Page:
Then, after two more rousing victories came the letdown that many had feared—the Cougars lost three games in a row. They now stand at 3-3 and with four games to go still have a chance at a winning season. More important, “the boys were not demoralized by losing,” says their coach Tracy Burke, 34. A sense of accomplishment, a spirit of togetherness had already taken hold. “As long as we give all that we’ve got,” says Stephen Gaswint, “then we’ve not let anyone down.”

On the contrary, the Cougars have helped to pick people up. Juan Ruiz lost his entire family to the tornado: his wife, Maria, and sons, John, 15, and Michael, 14. With Juan away at work, the Ruizes, fearing that the tornado was heading for their trailer home, took shelter in the Moehrings’ sturdier house. Sadly, that home wound up in the tornado’s path, while the Ruizes’ house was spared. So far, the still grieving father has been unable to touch anything in his sons’ room, and has left it cluttered with bicycles and a weightlifting bench. “I don’t know when I’ll get the nerve to clean it out,” he says.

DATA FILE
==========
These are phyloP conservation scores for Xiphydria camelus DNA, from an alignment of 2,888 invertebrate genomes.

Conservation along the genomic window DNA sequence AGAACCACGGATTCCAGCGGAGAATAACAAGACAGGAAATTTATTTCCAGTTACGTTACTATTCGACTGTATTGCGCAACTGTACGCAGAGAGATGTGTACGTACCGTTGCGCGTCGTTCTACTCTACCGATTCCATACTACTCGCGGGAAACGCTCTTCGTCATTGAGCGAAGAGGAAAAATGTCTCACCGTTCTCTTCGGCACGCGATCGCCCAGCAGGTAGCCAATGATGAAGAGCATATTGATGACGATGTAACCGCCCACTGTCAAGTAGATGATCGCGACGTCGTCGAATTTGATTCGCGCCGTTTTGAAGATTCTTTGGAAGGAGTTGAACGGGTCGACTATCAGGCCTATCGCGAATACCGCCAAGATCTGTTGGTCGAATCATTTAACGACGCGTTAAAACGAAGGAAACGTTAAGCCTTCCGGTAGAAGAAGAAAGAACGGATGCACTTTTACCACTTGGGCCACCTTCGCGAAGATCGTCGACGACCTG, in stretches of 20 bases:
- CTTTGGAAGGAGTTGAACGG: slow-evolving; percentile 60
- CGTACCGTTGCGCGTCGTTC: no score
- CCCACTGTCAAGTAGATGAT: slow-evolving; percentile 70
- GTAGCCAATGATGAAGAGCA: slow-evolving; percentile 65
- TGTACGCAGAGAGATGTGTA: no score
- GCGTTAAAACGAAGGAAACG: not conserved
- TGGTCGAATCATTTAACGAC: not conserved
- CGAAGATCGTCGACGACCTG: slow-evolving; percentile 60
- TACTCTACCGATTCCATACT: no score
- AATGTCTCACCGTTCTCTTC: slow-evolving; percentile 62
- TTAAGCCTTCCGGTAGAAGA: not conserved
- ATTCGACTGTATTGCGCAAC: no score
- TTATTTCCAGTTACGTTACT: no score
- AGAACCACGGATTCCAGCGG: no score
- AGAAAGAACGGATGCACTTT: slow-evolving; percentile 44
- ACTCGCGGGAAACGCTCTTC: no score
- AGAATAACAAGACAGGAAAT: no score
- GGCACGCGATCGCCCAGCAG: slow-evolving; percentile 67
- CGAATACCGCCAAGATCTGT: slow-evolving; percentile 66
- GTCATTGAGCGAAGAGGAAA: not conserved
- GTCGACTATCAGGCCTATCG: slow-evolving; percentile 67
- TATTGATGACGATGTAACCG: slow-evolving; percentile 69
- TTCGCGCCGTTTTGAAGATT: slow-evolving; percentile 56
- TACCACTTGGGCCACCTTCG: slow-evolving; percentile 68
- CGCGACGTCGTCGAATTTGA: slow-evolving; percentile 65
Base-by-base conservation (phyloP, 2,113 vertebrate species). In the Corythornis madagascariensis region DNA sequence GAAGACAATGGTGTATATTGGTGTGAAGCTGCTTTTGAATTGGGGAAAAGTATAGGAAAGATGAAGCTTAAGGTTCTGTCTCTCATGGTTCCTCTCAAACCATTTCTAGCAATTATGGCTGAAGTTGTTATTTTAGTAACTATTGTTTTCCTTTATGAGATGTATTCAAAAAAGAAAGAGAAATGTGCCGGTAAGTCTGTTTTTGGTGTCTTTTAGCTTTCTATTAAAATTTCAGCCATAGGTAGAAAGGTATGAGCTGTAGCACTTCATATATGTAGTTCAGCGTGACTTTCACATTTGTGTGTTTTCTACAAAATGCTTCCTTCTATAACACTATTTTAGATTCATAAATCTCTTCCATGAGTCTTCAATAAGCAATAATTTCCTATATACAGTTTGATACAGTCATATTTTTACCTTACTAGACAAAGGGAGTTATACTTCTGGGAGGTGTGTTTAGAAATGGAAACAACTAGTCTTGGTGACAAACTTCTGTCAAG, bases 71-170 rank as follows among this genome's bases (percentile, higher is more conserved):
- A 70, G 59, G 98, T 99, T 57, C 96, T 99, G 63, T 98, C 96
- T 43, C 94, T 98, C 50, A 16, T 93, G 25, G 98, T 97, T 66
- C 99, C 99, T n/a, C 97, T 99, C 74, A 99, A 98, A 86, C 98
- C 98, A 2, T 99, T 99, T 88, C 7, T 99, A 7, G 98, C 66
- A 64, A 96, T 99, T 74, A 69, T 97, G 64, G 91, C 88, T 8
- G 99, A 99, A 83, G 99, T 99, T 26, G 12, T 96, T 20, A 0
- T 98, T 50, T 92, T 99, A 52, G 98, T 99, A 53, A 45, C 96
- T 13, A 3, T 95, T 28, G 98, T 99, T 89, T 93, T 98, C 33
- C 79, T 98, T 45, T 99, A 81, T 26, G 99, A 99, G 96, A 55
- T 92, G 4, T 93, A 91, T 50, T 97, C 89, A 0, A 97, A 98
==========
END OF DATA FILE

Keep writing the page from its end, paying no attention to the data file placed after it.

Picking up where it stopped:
One of the Cougars, Matt Kitchens, told the elder Ruiz that he and his teammates would play their hearts out in memory of his sons. “And he did,” says Ruiz proudly. “They all did.” Watching that opening game was a cathartic moment for Ruiz and a moment he almost missed, since for a time he thought it would be too painful to attend. “I didn’t know how I would feel,” he says. “But I felt good.” Like so many others in Jarrell, he found that there was solace in watching the Cougars play football, and in remembering for whom they were playing.


BOB STEWART in Jarrell